anyway... this move is totally about more control by apple.

Comment Re:How generous of them. (Score 1) 88

I'd say that these amounts are little more than chump change. Google software developers cost google probably ~$150k - $300k fully loaded.

From TFA "So far this year, Google has spent more than $77,000 on bug bounties."... so since we're about 1/4th through the year we're talking about 1/2 FTE for ~50-100 bugs that made it all the way through whatever QA and security engineering they already do. This $77k is negligible. It would probably cost them at least 10x that (and probably more like 50x ) to find all those in-house.

Comment Re:You're in luck (Score 1) 298

You're not addressing GP's point though. If all of the managers were chosen for their technical expertise then it's likely that their employees won't highlight technical expertise as an important feature of their manager because they don't have any managers who DON'T have said expertise. They probably don't know what it's like having non-tech managers.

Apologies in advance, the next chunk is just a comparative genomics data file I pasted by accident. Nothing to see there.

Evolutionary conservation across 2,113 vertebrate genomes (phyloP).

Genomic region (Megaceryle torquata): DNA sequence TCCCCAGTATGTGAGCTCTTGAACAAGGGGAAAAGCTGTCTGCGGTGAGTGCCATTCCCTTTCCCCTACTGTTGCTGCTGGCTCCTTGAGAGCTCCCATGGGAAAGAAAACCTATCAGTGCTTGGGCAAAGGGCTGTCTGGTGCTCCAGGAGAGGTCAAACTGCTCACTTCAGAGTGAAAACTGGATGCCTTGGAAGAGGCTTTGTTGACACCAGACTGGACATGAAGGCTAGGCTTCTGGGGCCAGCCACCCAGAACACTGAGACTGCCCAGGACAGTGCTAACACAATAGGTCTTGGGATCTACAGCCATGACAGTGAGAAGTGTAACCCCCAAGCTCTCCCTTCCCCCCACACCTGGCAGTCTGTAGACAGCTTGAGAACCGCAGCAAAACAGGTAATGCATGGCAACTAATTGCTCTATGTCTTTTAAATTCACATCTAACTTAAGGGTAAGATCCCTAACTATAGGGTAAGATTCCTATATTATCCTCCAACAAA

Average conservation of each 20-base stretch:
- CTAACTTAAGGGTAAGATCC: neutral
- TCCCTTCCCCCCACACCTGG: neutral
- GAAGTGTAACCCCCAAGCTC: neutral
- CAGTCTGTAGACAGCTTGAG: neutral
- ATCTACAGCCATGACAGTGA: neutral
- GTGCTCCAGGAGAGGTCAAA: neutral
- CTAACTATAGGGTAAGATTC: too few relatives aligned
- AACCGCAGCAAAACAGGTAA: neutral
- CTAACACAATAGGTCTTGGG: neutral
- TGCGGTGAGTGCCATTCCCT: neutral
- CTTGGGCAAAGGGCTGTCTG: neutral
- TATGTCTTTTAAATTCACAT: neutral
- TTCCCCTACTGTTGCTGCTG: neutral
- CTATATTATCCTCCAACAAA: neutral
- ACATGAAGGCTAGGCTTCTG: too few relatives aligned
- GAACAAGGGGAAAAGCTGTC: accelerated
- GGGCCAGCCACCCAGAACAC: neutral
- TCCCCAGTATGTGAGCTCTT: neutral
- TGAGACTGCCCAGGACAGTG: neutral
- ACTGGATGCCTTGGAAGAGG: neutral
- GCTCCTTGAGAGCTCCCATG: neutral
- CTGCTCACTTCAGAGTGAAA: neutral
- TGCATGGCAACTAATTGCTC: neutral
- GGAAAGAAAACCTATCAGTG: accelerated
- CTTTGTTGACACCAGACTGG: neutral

E.g. i'm sure few employees would say that they really appreciate that the air they breathe at work has adequate oxygen in it. Does that mean you should then cut that in half because it's not important ?

Back to TFA there's this sentence: " What employees valued most were even-keeled bosses who made time for one-on-one meetings, who helped people puzzle through problems by asking questions..." Well, let me tell you... i've worked with some pretty darned smart / good finance people and CEOs and Product Managers. Very few of them (ok. none of them) could ask relevant questions about technical problems to help me work through technical issues. Why ? because they didn't know anything about the subject. Heck they didn't even understand some of the nouns in what i was saying. Go ahead... go ask your finance guys about how you're trying to figure out why the cache hit rate in your application is 20% lower than you expected or something. About 30 minutes in you'll be 5 steps away from your original point and explaining how the internet is like a series of tubes! (which btw, i actually think is a reasonable first order approximation ).